UGP Market Update 1st November 2019
Demand Increases met by Renewable Energy
The effect that changing UK clocks from GMT/British Summer Time to Central European Time generally has on the energy market is significant. As temperatures drop and darker nights set in, the UK’s demand for power naturally increases.
While one might expect a rise in prices during this period, the UK’s investment in renewables has meant that this increase in demand has been well supplemented by renewable wind and solar power – holding prices steady.
In addition, whilst political events that impact the strength of the British pound generally have an impact on energy prices, Johnson’s call for a general election before the end of the year has had little effect on the pound; by Thursday it was up 0.15% against the dollar $1.2888 and €1.1595. Hence, energy prices have remained steady.
Nord Stream 2 Pipeline Announcement
On Wednesday, significant news relating to the Nord Stream 2 pipeline caused gas process to drop by up to 2p. The line that is to run from Russia across the Baltic region has been waiting for Danish approval since April 2017, in order to construct a 147km section close to the Danish island of Bornholm.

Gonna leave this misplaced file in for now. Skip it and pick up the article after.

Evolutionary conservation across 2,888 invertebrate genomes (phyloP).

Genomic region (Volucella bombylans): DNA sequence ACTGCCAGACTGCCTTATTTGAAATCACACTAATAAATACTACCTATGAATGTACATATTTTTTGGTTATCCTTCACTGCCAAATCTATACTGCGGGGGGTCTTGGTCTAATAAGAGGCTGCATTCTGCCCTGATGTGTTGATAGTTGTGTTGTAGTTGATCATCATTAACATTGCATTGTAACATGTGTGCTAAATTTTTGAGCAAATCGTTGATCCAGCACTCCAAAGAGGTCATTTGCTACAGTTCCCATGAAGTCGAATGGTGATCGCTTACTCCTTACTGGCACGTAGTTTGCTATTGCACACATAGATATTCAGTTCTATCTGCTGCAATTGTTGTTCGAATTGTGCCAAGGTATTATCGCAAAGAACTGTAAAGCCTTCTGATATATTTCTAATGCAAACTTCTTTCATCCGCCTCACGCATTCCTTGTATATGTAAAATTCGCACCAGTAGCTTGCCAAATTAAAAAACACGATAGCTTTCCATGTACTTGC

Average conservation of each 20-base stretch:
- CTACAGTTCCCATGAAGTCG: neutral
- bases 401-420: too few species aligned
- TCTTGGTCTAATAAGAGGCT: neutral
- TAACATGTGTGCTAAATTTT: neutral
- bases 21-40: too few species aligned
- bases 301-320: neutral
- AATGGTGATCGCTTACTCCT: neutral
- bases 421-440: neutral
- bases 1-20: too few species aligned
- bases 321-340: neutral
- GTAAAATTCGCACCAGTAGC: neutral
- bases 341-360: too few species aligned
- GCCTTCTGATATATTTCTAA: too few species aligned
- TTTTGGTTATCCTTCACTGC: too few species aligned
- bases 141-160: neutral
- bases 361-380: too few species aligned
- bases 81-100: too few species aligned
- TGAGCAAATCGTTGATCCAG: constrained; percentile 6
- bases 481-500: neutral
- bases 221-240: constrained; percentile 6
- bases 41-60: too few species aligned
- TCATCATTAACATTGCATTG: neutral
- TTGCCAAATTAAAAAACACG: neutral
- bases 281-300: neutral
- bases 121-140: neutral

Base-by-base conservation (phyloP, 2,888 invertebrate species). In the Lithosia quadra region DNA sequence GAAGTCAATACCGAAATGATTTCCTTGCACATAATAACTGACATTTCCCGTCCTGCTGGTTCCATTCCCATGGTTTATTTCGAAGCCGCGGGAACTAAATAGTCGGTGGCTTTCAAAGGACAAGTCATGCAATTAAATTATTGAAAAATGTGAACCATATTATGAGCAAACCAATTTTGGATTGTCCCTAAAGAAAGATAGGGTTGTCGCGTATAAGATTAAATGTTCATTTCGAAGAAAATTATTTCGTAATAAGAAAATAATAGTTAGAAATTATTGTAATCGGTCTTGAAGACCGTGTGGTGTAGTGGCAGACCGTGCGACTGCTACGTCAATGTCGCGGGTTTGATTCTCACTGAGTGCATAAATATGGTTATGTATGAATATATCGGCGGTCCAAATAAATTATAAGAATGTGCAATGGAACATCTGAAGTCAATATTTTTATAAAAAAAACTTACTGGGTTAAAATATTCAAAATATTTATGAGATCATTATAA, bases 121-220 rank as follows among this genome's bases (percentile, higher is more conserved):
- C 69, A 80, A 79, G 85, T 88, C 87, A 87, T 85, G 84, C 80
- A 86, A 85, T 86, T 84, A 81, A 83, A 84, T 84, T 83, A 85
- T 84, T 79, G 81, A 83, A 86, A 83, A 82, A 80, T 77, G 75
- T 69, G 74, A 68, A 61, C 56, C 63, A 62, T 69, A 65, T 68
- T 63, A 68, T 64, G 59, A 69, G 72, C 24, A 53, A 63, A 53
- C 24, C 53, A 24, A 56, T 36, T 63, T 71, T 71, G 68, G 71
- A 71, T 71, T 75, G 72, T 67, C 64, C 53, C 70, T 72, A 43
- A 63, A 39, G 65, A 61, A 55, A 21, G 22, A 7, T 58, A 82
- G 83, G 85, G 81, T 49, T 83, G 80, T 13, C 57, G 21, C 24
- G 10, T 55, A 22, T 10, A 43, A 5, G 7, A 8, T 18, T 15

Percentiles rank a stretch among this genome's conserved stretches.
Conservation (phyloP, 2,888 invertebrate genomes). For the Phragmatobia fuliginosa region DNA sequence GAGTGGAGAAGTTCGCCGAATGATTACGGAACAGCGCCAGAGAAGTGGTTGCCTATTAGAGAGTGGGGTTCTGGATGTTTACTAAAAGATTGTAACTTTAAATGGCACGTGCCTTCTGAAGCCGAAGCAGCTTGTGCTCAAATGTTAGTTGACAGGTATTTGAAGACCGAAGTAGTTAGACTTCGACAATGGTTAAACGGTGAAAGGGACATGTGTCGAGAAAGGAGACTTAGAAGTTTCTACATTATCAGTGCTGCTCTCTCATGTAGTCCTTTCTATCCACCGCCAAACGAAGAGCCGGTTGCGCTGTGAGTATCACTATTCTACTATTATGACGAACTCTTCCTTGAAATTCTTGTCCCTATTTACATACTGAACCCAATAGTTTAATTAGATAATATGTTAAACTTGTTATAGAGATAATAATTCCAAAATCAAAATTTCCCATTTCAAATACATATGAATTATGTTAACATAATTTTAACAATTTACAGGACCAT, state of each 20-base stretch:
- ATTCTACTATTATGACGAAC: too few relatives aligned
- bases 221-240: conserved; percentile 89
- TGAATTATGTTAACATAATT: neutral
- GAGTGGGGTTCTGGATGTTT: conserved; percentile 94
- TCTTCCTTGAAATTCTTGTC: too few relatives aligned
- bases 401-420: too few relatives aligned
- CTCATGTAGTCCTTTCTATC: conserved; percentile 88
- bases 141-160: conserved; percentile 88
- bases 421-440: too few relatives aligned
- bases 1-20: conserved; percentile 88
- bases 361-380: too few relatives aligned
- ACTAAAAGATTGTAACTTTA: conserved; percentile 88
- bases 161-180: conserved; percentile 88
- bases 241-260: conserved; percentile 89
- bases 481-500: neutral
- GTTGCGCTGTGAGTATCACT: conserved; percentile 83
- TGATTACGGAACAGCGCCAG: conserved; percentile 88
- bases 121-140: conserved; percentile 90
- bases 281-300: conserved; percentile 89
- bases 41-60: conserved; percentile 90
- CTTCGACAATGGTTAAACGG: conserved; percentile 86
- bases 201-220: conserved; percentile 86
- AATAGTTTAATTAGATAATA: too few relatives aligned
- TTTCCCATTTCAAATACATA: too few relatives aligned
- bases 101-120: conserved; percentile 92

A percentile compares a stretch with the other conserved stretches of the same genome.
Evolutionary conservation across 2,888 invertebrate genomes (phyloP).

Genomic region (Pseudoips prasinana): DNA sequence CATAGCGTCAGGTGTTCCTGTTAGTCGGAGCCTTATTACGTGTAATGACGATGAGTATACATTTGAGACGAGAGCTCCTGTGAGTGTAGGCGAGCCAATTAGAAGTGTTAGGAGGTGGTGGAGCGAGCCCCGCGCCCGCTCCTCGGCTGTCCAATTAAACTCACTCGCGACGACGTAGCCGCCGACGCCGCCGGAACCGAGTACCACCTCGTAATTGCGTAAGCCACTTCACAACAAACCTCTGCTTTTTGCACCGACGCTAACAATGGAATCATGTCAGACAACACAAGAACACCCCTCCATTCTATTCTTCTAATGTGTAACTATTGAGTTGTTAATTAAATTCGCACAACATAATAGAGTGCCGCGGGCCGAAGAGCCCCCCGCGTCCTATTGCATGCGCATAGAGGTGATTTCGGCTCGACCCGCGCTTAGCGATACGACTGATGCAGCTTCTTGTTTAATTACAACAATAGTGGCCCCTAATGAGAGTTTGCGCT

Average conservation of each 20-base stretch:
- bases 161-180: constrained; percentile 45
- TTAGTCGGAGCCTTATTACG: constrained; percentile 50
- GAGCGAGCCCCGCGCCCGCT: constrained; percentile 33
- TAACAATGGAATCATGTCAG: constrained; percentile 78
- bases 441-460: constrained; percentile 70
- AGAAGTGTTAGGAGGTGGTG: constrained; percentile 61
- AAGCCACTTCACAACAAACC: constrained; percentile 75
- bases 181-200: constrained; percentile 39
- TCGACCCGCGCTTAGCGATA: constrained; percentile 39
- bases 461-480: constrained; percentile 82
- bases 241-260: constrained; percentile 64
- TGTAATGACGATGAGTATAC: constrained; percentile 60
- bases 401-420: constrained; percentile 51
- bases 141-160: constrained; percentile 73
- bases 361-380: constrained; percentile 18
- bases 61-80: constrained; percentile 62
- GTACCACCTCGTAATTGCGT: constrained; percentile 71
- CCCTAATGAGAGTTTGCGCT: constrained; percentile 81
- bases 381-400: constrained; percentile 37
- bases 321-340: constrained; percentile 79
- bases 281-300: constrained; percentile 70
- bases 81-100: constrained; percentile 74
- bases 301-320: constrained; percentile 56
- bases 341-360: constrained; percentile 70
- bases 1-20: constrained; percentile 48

Approval was finally granted from the Danish government this week, removing the last obstacle for the project, which has divided opinion within the EU for some time. Negative perceptions centre around the anticipation that Europe’s reliance on Russian gas in the future will increase, which in turn could tighten Russia’s grip over the region’s energy supply. Additionally, the United States have always opposed the project offering LNG to Europe to help lessen their dependence on Russian gas.
Now that work on the pipeline can proceed, it is expected to be fully operational by the end of this year which will, in turn, help Europe to meet the increased gas demand during the winter ahead, likely causing a drop in future prices.
Prices have softened throughout the week with oil prices dropping to $61 a barrel. However, it’s worth keeping an eye on the events taking place in Syria and considering the effect that this might have on oil prices.
After weeks of escalating violence in the North of the country, a ceasefire has been agreed between Turkish forces and their Syrian counterparts. Russian troops have moved in to help establish a safe zone along the border between the two countries, seemingly for its own benefit as stability in the region safeguards Russia’s exclusive right to Syrian oil.